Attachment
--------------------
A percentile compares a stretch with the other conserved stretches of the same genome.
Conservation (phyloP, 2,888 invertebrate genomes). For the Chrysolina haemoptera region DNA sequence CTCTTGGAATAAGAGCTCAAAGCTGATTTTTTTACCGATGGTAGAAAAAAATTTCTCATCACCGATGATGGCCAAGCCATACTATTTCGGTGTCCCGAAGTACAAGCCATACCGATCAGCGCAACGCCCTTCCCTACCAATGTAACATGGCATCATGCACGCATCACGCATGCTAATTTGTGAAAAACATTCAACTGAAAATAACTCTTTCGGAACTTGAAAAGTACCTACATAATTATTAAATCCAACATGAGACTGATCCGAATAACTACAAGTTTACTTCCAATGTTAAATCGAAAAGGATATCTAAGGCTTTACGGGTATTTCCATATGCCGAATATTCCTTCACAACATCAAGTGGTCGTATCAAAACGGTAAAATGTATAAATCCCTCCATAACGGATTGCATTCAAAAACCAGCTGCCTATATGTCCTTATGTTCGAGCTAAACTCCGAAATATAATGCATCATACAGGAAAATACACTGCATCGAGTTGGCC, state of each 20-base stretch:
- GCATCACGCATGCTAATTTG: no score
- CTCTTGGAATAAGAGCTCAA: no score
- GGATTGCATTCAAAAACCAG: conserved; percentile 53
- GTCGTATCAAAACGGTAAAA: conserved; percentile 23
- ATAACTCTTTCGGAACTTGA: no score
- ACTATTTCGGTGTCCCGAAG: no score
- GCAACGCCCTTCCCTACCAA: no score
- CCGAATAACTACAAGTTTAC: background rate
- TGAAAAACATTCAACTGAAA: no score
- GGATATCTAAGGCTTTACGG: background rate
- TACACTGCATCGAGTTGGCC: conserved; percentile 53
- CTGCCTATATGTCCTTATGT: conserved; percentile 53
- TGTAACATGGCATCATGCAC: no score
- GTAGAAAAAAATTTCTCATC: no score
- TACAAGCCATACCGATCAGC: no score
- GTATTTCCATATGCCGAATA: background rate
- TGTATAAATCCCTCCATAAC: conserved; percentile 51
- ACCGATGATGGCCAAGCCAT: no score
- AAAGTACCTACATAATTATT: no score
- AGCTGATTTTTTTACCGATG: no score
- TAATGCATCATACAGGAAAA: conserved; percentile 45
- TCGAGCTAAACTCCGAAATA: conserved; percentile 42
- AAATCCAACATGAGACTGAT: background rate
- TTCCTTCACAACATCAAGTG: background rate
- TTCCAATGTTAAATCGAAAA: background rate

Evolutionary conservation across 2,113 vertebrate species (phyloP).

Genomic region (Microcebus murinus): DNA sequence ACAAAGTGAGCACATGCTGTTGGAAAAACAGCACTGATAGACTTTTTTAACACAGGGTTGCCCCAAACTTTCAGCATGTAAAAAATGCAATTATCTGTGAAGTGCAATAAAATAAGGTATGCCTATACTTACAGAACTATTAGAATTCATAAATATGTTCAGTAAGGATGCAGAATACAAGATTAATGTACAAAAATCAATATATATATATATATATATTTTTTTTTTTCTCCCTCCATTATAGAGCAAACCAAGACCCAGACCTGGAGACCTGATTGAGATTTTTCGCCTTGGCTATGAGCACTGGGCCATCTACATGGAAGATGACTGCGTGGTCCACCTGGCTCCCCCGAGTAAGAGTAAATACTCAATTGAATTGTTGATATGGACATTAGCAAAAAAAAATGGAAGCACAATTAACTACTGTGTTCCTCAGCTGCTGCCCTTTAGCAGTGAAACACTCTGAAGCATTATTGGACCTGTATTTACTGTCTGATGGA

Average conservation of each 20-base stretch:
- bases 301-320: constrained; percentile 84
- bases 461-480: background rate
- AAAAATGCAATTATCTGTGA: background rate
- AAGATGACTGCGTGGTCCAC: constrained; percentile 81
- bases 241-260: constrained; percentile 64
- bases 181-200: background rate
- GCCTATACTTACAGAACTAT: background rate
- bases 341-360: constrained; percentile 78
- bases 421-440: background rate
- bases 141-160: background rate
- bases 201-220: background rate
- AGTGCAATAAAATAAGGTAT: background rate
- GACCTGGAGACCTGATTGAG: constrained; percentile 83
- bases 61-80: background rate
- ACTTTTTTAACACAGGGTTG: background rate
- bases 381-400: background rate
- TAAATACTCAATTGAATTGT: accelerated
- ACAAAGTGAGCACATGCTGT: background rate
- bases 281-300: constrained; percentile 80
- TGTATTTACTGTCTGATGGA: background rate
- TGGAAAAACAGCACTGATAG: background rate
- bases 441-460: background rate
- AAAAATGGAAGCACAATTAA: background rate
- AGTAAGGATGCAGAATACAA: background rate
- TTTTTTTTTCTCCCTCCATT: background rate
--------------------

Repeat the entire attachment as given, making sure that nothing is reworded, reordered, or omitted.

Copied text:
A percentile compares a stretch with the other conserved stretches of the same genome.
Conservation (phyloP, 2,888 invertebrate genomes). For the Chrysolina haemoptera region DNA sequence CTCTTGGAATAAGAGCTCAAAGCTGATTTTTTTACCGATGGTAGAAAAAAATTTCTCATCACCGATGATGGCCAAGCCATACTATTTCGGTGTCCCGAAGTACAAGCCATACCGATCAGCGCAACGCCCTTCCCTACCAATGTAACATGGCATCATGCACGCATCACGCATGCTAATTTGTGAAAAACATTCAACTGAAAATAACTCTTTCGGAACTTGAAAAGTACCTACATAATTATTAAATCCAACATGAGACTGATCCGAATAACTACAAGTTTACTTCCAATGTTAAATCGAAAAGGATATCTAAGGCTTTACGGGTATTTCCATATGCCGAATATTCCTTCACAACATCAAGTGGTCGTATCAAAACGGTAAAATGTATAAATCCCTCCATAACGGATTGCATTCAAAAACCAGCTGCCTATATGTCCTTATGTTCGAGCTAAACTCCGAAATATAATGCATCATACAGGAAAATACACTGCATCGAGTTGGCC, state of each 20-base stretch:
- GCATCACGCATGCTAATTTG: no score
- CTCTTGGAATAAGAGCTCAA: no score
- GGATTGCATTCAAAAACCAG: conserved; percentile 53
- GTCGTATCAAAACGGTAAAA: conserved; percentile 23
- ATAACTCTTTCGGAACTTGA: no score
- ACTATTTCGGTGTCCCGAAG: no score
- GCAACGCCCTTCCCTACCAA: no score
- CCGAATAACTACAAGTTTAC: background rate
- TGAAAAACATTCAACTGAAA: no score
- GGATATCTAAGGCTTTACGG: background rate
- TACACTGCATCGAGTTGGCC: conserved; percentile 53
- CTGCCTATATGTCCTTATGT: conserved; percentile 53
- TGTAACATGGCATCATGCAC: no score
- GTAGAAAAAAATTTCTCATC: no score
- TACAAGCCATACCGATCAGC: no score
- GTATTTCCATATGCCGAATA: background rate
- TGTATAAATCCCTCCATAAC: conserved; percentile 51
- ACCGATGATGGCCAAGCCAT: no score
- AAAGTACCTACATAATTATT: no score
- AGCTGATTTTTTTACCGATG: no score
- TAATGCATCATACAGGAAAA: conserved; percentile 45
- TCGAGCTAAACTCCGAAATA: conserved; percentile 42
- AAATCCAACATGAGACTGAT: background rate
- TTCCTTCACAACATCAAGTG: background rate
- TTCCAATGTTAAATCGAAAA: background rate

Evolutionary conservation across 2,113 vertebrate species (phyloP).

Genomic region (Microcebus murinus): DNA sequence ACAAAGTGAGCACATGCTGTTGGAAAAACAGCACTGATAGACTTTTTTAACACAGGGTTGCCCCAAACTTTCAGCATGTAAAAAATGCAATTATCTGTGAAGTGCAATAAAATAAGGTATGCCTATACTTACAGAACTATTAGAATTCATAAATATGTTCAGTAAGGATGCAGAATACAAGATTAATGTACAAAAATCAATATATATATATATATATATTTTTTTTTTTCTCCCTCCATTATAGAGCAAACCAAGACCCAGACCTGGAGACCTGATTGAGATTTTTCGCCTTGGCTATGAGCACTGGGCCATCTACATGGAAGATGACTGCGTGGTCCACCTGGCTCCCCCGAGTAAGAGTAAATACTCAATTGAATTGTTGATATGGACATTAGCAAAAAAAAATGGAAGCACAATTAACTACTGTGTTCCTCAGCTGCTGCCCTTTAGCAGTGAAACACTCTGAAGCATTATTGGACCTGTATTTACTGTCTGATGGA

Average conservation of each 20-base stretch:
- bases 301-320: constrained; percentile 84
- bases 461-480: background rate
- AAAAATGCAATTATCTGTGA: background rate
- AAGATGACTGCGTGGTCCAC: constrained; percentile 81
- bases 241-260: constrained; percentile 64
- bases 181-200: background rate
- GCCTATACTTACAGAACTAT: background rate
- bases 341-360: constrained; percentile 78
- bases 421-440: background rate
- bases 141-160: background rate
- bases 201-220: background rate
- AGTGCAATAAAATAAGGTAT: background rate
- GACCTGGAGACCTGATTGAG: constrained; percentile 83
- bases 61-80: background rate
- ACTTTTTTAACACAGGGTTG: background rate
- bases 381-400: background rate
- TAAATACTCAATTGAATTGT: accelerated
- ACAAAGTGAGCACATGCTGT: background rate
- bases 281-300: constrained; percentile 80
- TGTATTTACTGTCTGATGGA: background rate
- TGGAAAAACAGCACTGATAG: background rate
- bases 441-460: background rate
- AAAAATGGAAGCACAATTAA: background rate
- AGTAAGGATGCAGAATACAA: background rate
- TTTTTTTTTCTCCCTCCATT: background rate